Compassionate Communication (often also referred to as Non Violent Communication) is a process of communication developed by Marshall Rosenberg in the 1960s and 70s. One its primary applications is for conflict resolution, but the process is also very helpful in developing a greater awareness of both your own needs and feelings and the needs and feelings of others. It also helps people move away from judgement and absolutes and instead towards observations and solutions.
Dr. Daniel Siegel, UCLA professor and author of The Whole Brain Child and Parenting from the Inside Out, among many other titles, offers great insight into nurturing your child’s developing mind. Check out the free resources on his website to help nurture both your child and you!
Growth vs. Fixed Mindset – discussed by Dr. Carol Dweck, Stanford professor and author of Mindset offers important insight on fostering growth, versus fixed, mindsets. Check out her site for more information on her research.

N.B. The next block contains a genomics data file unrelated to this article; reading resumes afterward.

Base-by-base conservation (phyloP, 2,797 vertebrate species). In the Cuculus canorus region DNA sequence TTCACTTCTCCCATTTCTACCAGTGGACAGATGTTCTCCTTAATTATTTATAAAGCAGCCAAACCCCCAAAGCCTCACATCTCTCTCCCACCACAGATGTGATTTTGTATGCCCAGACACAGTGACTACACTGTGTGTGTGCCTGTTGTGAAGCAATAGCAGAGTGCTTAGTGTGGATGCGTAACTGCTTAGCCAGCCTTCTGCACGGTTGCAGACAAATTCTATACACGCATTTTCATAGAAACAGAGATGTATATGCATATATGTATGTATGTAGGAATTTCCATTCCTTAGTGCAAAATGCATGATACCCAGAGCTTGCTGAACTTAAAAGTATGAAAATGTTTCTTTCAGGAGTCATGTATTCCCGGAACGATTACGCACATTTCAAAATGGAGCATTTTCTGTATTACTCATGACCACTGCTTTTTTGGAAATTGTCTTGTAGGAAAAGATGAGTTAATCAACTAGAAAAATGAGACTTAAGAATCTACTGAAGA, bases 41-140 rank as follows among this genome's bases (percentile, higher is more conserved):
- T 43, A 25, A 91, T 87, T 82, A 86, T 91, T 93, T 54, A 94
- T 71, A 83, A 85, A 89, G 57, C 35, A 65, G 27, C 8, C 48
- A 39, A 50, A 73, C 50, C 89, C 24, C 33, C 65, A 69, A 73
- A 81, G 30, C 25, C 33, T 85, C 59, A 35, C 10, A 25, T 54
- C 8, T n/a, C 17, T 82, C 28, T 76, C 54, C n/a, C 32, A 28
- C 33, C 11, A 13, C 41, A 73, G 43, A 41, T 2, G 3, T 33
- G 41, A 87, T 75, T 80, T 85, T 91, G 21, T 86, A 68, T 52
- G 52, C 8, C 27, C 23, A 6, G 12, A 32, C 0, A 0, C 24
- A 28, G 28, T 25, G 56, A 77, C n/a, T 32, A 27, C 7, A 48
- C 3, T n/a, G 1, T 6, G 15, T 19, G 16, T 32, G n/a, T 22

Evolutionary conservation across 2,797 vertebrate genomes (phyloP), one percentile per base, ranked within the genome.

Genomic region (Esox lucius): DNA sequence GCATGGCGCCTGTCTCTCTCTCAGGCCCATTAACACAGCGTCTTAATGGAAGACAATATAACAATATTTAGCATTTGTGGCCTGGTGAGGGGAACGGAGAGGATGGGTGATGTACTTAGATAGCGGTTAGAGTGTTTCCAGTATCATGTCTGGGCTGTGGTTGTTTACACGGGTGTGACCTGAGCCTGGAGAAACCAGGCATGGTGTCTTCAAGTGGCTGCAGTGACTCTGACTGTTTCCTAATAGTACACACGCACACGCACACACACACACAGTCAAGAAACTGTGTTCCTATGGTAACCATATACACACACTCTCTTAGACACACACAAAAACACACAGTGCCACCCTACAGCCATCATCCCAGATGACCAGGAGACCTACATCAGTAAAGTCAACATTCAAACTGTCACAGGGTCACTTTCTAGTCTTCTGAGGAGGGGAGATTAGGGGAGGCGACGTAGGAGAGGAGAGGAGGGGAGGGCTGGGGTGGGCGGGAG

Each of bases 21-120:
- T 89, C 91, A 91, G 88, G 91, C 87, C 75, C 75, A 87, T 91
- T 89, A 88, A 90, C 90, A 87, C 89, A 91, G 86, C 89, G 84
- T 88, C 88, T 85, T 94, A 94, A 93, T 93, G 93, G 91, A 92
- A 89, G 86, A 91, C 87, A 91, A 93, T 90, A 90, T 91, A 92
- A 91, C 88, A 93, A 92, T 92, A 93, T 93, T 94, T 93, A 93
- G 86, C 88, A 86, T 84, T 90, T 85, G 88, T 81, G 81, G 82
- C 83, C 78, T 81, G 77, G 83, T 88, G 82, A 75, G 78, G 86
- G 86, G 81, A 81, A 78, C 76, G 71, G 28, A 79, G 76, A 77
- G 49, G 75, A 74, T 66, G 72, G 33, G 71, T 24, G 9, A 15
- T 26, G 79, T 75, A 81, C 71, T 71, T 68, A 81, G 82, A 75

How to Be Creative – By PBS OffBook. Creativity has always been essential for our cultural growth, but there are still many misconceptions about this elusive process. Not the left-brain/right-brain binary that we’ve come to believe, being creative is considerably more complex, and requires a nuanced understanding of ourself and others. Being a powerful creative person involves letting go of preconceived notions of what an artist is, and discovering and inventing new processes that yield great ideas. Most importantly, creators must push forward, whether the light bulb illuminates or not.
Institute of Heartmath offers free techniques that can be used to help calm down and shift from negative to positive emotional states (different exercises targeted to different age groups).